At the distinct risk of diving yet deeper into what was already a fairly esoteric topic, I'm going to return in this blog to the notion of entropy as it applies to VFL/AFL scoring, which I considered at some length in a previous blog. Consider yourself duly warned - this post is probably only for those of you who truly enjoyed that earlier blog.
I've been pondering the results from that earlier posting, which in essence were that:
- in the modern era, it's harder to guess the number of goals that were scored by a team given the number of behinds that it scored than it is to guess the number of behinds that were scored by a team given the number of goals that it scored
- it's always been harder to guess the winning score in a game given the losing score than it has been to guess the losing score given the winning score
I arrived at these conclusions by estimating the entropy (ie randomness) that remained in the relevant metric - goals scored, behinds scored, winning score or losing score - once we'd taken into account the information provided by the corresponding metric.
What finally struck me while I was out walking was that one metric could remain harder to predict than its corresponding metric for two reasons:
- It was much harder to predict to begin with (ie in the absence of any information provided by knowledge of the corresponding metric)
- The corresponding metric doesn't tell us much about the metric we were trying to predict
Now, in the first blog I used conditional entropy to tell me how much entropy remained once I'd accounted for what the corresponding metric told me, but I didn't estimate how much entropy there was to begin with in the metric I was predicting. The InfoTheo R package, which I used for the previous blog, has an entropy function that allows me to estimate exactly this.
Here, firstly then, are the season-by-season entropy estimates for goals and behinds, along with the conditional entropy estimates from the earlier blog.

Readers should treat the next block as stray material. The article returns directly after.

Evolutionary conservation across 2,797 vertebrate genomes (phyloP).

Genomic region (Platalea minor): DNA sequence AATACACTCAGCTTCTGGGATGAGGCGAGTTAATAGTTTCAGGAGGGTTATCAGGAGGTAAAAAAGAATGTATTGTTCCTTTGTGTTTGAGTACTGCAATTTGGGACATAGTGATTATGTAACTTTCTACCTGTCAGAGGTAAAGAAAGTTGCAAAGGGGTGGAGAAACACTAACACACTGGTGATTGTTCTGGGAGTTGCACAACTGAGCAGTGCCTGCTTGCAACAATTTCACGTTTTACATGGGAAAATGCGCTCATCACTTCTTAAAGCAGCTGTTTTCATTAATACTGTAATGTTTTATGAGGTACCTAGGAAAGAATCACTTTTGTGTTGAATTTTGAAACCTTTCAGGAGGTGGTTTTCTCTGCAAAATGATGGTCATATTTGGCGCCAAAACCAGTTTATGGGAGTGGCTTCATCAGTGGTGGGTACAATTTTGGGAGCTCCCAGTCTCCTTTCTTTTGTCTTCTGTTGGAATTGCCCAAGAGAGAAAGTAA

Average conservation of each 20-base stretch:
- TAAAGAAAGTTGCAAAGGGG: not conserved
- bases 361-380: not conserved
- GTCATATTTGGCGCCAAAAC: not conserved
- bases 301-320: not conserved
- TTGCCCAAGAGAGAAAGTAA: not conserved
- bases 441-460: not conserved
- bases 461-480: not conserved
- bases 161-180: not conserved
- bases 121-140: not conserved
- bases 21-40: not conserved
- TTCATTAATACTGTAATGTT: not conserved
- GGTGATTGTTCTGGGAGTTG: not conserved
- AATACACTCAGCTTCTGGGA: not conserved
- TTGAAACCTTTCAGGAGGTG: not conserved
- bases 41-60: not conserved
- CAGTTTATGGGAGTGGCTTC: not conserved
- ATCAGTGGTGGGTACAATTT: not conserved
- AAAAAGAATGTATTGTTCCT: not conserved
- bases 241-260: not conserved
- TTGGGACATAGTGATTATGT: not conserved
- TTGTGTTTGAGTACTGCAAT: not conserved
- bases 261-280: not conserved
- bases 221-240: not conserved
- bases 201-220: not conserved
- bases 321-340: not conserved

The two entropy lines - the red and the green - reveal that the number of goals scored by a team has higher entropy (ie is harder to predict) than the number of behinds scored by a team.
Whilst knowing the number of behinds scored by a team does reduce for someone with that knowledge the entropy of the number of goals it scored, and whilst knowing the number of goals scored also reduces the entropy in the number of behinds scored, the magnitude of the two reductions is insufficiently different - or at least has been since the early 1980s - to make it easier to guess the number of goals that a team scored than the number of behinds that it scored, given knowledge of the corresponding metric.
Looking specifically at the reductions in entropy achieved by knowledge of the corresponding metric, we find that these have been steadily declining in percentage terms since the early 1980s, so much so that the link between goals scored and behinds scored seems to be disappearing. The existence of eras in this chart is striking but is perhaps a topic for another day.
Performing similar analyses for the winning and losing score metrics, we arrive at the charts at right and below. In the first of them, where we've charted the base and conditional entropy metrics, we see the relatively high and increasing levels of entropy in winning and in losing scores across history, and the dramatic reduction in those entropies that occurs when we have knowledge of the corresponding metric. Knowing the losing score tells us a lot about the likely winning score (well, for one, it's larger than the losing score), and knowing the winning score tells us a lot about the likely losing score (it's smaller and non-negative).
In the end we wind up marginally better able to predict the losing score given the winning score than able to predict the winning score given the losing score because the entropy in winning scores was higher to begin with and because, proportionately, the reduction in that entropy afforded by knowledge of the losing score - which is what is charted at left - is smaller.
(By the way, the entropy and conditional entropy figures reported in this and the earlier blog have been calculated in nats, that is, using base e. This is different from the bits unit that I've used for surprisals calculations in other blogs, which adopts a base of 2. You can convert from nats to bits by multiplying by log 2 to the base e, which is about 1.443.)